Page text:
But other speakers took the same basic facts and argued the opposite: Public Knowledge’s Kimmelman said that market data generally shows that prices for consumers fall faster when there are more players in the market. “There’s no magic number here” in terms of the number of providers necessary for a healthy market, he said, adding though that “you’re more likely” to get better prices with four providers than three.

Noted Sen. Klobuchar of the merger: “I just can’t help but think it will result in higher prices in some way.”

Added Slover: “It is foolhardy to let go of the heated competition we currently have.”

And Sen. Lee asked whether anything in the wireless market had changed following the Department of Justice’s rejection of AT&T’s attempt to purchase T-Mobile in 2011, on fears it would reduce competition. Claure responded that the Sprint/T-Mobile merger would combine the nation’s third and fourth players, rather than a make a leading player bigger.


“Jobs will go up,” Legere stated, echoing the companies’ initial statement that their merger would create more jobs than the two individual companies would.

But on questioning from Blumenthal, Legere offered more details into how exactly the “New T-Mobile” would arrive at that result. Specifically, he said the combined company would bring Sprint’s customer care operations back to the United States from overseas, resulting in the hiring of 7,700 new employees.

But at the same time, he said “there’ll be a rationalization of jobs in the first year,” meaning that the combined company would eliminate redundant jobs, including those in retail. On retail specifically, Legere said that New T-Mobile would eliminate 3,200 full-time retail jobs and 8,000 indirect and direct retail jobs, but would compensate for that by hiring over 10,000 employees to tackle the in-home broadband market and 12,000 to deploy new services in rural areas.


Sprint and T-Mobile’s prepaid efforts have grown into a sticking point in the merger, largely thanks to Peter Adderton, the founder and former CEO of Boost Mobile USA, who has taken a public stance against the merger of Sprint and T-Mobile. Part of his efforts are centered on pushing regulators to require that the combined Sprint and T-Mobile divest their prepaid businesses, so that he can potentially step in and take control of those operations.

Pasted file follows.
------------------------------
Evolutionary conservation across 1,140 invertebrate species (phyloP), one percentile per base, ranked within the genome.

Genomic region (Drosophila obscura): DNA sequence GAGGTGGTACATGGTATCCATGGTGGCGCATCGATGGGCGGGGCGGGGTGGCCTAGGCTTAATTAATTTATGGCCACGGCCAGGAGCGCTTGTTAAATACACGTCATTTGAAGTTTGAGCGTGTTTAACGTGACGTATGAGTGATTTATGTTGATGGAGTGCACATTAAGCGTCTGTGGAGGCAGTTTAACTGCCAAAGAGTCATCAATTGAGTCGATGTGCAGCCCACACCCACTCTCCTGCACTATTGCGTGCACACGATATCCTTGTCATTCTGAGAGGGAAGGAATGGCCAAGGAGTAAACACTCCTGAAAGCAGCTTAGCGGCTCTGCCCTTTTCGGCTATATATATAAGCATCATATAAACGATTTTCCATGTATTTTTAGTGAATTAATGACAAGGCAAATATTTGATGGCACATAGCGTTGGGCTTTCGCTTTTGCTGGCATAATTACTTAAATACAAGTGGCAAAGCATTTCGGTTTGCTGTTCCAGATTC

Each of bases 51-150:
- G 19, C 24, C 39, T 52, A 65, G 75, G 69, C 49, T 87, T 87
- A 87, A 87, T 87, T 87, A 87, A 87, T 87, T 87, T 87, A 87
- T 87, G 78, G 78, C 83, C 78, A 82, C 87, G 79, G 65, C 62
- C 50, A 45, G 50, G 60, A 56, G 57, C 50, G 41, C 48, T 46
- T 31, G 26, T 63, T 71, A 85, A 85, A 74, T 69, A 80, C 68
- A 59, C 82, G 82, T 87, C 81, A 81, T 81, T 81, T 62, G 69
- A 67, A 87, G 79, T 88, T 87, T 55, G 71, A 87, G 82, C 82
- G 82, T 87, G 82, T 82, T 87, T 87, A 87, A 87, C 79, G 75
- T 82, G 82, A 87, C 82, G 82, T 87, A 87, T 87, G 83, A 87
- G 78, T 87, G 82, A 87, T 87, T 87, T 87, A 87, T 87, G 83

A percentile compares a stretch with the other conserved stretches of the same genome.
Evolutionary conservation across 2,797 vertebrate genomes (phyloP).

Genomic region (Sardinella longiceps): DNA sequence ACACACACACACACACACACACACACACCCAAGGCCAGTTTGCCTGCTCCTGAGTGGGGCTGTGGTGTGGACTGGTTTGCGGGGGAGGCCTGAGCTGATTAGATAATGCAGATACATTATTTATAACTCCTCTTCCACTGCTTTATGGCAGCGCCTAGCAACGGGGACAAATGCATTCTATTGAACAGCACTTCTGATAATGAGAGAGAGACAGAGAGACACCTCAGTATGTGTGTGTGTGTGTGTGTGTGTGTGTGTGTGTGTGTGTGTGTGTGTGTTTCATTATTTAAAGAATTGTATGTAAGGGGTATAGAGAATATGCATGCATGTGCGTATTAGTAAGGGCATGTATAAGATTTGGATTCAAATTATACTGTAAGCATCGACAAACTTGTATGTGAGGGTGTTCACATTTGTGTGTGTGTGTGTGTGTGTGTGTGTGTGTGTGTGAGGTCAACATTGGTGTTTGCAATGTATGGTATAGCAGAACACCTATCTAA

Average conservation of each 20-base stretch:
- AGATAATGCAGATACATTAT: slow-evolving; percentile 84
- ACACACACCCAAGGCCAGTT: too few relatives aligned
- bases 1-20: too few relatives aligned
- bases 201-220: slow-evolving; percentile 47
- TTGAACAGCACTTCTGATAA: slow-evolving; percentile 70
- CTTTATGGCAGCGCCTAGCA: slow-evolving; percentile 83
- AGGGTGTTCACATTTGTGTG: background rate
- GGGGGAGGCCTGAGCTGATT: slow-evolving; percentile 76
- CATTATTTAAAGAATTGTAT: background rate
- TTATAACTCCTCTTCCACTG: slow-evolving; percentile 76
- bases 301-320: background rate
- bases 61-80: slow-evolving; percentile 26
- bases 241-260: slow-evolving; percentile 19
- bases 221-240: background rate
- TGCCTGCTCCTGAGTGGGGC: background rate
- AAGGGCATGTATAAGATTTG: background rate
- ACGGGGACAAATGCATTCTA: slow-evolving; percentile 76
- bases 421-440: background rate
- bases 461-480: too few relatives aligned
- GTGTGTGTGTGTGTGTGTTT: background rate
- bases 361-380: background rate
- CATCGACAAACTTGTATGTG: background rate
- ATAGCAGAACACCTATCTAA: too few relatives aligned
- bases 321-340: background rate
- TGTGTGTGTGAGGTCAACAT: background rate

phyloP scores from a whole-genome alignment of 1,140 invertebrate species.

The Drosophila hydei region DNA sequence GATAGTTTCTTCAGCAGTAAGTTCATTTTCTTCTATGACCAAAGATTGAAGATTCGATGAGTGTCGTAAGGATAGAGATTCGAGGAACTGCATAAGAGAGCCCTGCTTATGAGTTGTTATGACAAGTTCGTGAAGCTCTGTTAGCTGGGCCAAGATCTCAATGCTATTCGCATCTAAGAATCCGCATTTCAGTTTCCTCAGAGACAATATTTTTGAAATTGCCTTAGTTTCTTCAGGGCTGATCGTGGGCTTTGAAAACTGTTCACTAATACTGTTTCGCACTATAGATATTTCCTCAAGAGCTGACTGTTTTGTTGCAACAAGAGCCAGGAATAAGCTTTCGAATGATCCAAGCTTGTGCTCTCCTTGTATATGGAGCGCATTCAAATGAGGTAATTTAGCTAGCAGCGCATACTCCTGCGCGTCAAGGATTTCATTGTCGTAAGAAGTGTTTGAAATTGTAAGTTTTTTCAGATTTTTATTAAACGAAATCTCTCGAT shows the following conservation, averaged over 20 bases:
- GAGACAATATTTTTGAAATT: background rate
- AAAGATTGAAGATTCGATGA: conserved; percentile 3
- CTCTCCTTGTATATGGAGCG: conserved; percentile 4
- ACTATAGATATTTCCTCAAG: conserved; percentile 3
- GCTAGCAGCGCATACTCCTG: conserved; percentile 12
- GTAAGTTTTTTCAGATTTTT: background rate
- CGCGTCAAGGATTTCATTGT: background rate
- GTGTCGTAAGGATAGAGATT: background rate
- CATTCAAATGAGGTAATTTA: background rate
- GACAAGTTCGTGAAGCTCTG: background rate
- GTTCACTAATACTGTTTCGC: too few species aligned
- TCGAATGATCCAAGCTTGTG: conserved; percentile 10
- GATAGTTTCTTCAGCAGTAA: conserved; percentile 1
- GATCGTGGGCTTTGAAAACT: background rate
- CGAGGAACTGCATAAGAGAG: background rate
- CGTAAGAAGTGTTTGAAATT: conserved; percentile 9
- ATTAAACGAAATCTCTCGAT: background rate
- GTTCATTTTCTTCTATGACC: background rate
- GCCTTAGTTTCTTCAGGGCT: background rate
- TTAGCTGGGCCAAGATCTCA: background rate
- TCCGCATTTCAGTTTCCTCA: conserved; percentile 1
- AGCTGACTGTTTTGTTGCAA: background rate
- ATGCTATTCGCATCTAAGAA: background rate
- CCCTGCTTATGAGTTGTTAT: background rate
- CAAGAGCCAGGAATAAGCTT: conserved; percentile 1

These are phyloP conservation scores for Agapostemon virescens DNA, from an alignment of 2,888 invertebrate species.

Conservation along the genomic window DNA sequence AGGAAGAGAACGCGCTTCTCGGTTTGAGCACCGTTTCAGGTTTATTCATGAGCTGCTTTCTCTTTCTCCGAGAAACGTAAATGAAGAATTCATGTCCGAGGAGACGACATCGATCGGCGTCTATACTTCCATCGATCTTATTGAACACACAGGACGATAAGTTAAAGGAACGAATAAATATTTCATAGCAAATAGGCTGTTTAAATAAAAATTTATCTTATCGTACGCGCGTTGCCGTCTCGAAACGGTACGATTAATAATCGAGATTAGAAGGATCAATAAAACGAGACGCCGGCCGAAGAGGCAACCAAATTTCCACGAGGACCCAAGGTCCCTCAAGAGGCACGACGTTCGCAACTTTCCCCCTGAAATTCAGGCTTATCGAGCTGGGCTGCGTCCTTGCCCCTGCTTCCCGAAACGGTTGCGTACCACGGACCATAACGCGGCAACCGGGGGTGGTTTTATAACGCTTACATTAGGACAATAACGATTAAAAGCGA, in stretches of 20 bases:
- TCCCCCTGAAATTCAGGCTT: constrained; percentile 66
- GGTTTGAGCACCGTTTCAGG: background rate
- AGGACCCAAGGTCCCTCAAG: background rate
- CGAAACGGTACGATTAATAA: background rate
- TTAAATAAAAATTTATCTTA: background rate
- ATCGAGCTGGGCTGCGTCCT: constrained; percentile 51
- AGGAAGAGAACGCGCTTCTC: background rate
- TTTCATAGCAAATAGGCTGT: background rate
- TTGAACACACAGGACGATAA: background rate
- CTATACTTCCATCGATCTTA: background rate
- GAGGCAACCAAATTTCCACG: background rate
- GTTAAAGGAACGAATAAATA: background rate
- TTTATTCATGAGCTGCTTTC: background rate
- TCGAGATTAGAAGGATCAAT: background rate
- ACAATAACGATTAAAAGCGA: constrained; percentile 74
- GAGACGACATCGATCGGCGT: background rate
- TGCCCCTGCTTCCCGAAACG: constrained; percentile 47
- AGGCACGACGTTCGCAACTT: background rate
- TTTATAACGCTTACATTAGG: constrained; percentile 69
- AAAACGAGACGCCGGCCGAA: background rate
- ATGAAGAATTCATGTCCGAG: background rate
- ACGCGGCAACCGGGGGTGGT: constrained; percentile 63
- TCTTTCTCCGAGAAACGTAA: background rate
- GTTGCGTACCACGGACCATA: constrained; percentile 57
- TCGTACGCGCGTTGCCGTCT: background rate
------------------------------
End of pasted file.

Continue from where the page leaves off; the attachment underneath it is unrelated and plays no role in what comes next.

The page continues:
Legere noted as much when the prepaid topic came up, adding, “We have not suggested any change, per se, in the MetroPCS, Boost and Virgin brands,” if the merger is approved.

Nonetheless, the senators and consumer advocates worried that a merger between Sprint and T-Mobile would create fewer prepaid options, thus potentially affecting the low-income Americans who might sign up for such services.

But Legere and Claure counted that the prepaid market is increasingly mirroring the postpaid market, such that prices and phone options between the two sectors are largely similar. “We are treating the prepaid customers pretty much the same as the postpaid customer,” Claure said.

Legere added that, following T-Mobile’s purchase of MetroPCS, the company invested further into the prepaid sector.

The Senate’s hearing on the topic was one of the market’s best opportunities to publicly evaluate the pros and cons of the deal. Based on my viewing of the hearing, I didn’t see one side take a leading position, nor was I able to discern which direction Sen. Lee or Sen. Blumenthal were leaning (Sen. Klobuchar appeared to be against the merger). Moreover, I’m not sure how those results will affect the merger review process at the FCC or the Department of Justice.

All of this means that the odds on the Sprint and T-Mobile merger getting approved are as cloudy as they were when it was announced in April. – Mike | @mikedano